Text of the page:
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Peru repeals two more free trade decrees

The BBC reports that, “Indigenous groups in Peru have called off protests after two land laws which led to deadly fighting were revoked. Hailing victory, Amazonian Indian groups said it was an ‘historic day’.”

“Daysi Zapata, vice president of the Amazon Indian confederation that led the protests, …urged fellow activists to end their action by lifting blockades of jungle rivers and roads set up since April across six provinces in the Peruvian Amazon.”

Zapata said, “This is a historic day for indigenous people because it shows that our demands and our battles were just.”

The Associated Press adds, “Indians have opposed 11 pro-investment decrees issued by President Alan Garcia in early 2008 under special legislative powers granted him by Peru’s Congress to enact a free trade agreement with the United States.”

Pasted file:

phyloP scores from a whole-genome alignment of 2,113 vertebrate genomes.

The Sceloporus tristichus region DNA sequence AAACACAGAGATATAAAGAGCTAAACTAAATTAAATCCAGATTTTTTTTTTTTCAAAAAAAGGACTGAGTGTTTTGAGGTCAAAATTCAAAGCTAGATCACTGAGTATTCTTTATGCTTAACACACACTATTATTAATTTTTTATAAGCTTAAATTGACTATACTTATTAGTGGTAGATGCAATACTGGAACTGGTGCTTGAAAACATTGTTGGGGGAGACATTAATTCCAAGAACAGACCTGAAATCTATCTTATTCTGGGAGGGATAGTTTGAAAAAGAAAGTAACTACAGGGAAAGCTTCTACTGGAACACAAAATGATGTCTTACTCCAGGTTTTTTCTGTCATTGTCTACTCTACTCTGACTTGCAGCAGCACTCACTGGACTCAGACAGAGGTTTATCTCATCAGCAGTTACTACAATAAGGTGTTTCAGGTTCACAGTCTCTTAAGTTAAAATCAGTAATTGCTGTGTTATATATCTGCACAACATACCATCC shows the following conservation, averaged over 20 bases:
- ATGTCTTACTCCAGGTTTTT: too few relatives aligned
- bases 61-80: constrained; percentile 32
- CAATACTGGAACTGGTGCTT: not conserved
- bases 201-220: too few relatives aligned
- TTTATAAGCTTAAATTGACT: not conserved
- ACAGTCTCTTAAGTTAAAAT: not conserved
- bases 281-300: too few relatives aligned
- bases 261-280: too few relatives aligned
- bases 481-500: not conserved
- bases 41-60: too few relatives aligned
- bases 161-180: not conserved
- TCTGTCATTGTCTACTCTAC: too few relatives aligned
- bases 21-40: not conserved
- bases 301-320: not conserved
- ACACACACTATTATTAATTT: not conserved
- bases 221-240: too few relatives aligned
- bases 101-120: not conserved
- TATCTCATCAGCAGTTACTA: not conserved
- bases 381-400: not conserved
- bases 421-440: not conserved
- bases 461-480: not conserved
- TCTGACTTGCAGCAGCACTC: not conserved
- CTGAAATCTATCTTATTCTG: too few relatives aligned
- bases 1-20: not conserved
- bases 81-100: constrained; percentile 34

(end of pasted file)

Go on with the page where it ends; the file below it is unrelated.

“The legislature revoked two of the decrees last August after Indians blocked highways, waterways and a state oil pipeline.”

“(On Thursday) Congress revoked two (more) decrees that indigenous groups said would spur oil and gas exploitation and other development on their ancestral lands.”

“Zapata and Congressman Freddy Otarola, spokesman for an opposition party, called on the government to ‘eliminate the seven other decrees’ contested by the Indians.”

The BBC report notes, “Peru’s Prime Minister Yehude Simon said the reversal of policy would not put at risk Peru’s free trade agreement with the US, but he has said he will step down once the dispute is settled.”

This past week the Standing Senate Committee on Foreign Affairs and International Trade stated, “The Senate has passed Bill C-24, An Act to implement the Free Trade Agreement between Canada and the Republic of Peru. …The Bill is expected to receive Royal Assent before Parliament rises for the summer.”

Parliament recessed for the summer on Friday.

The BBC report is at

The Associated Press report is at

You can read more about the Council of Canadians opposition to the Canada-Peru FTA at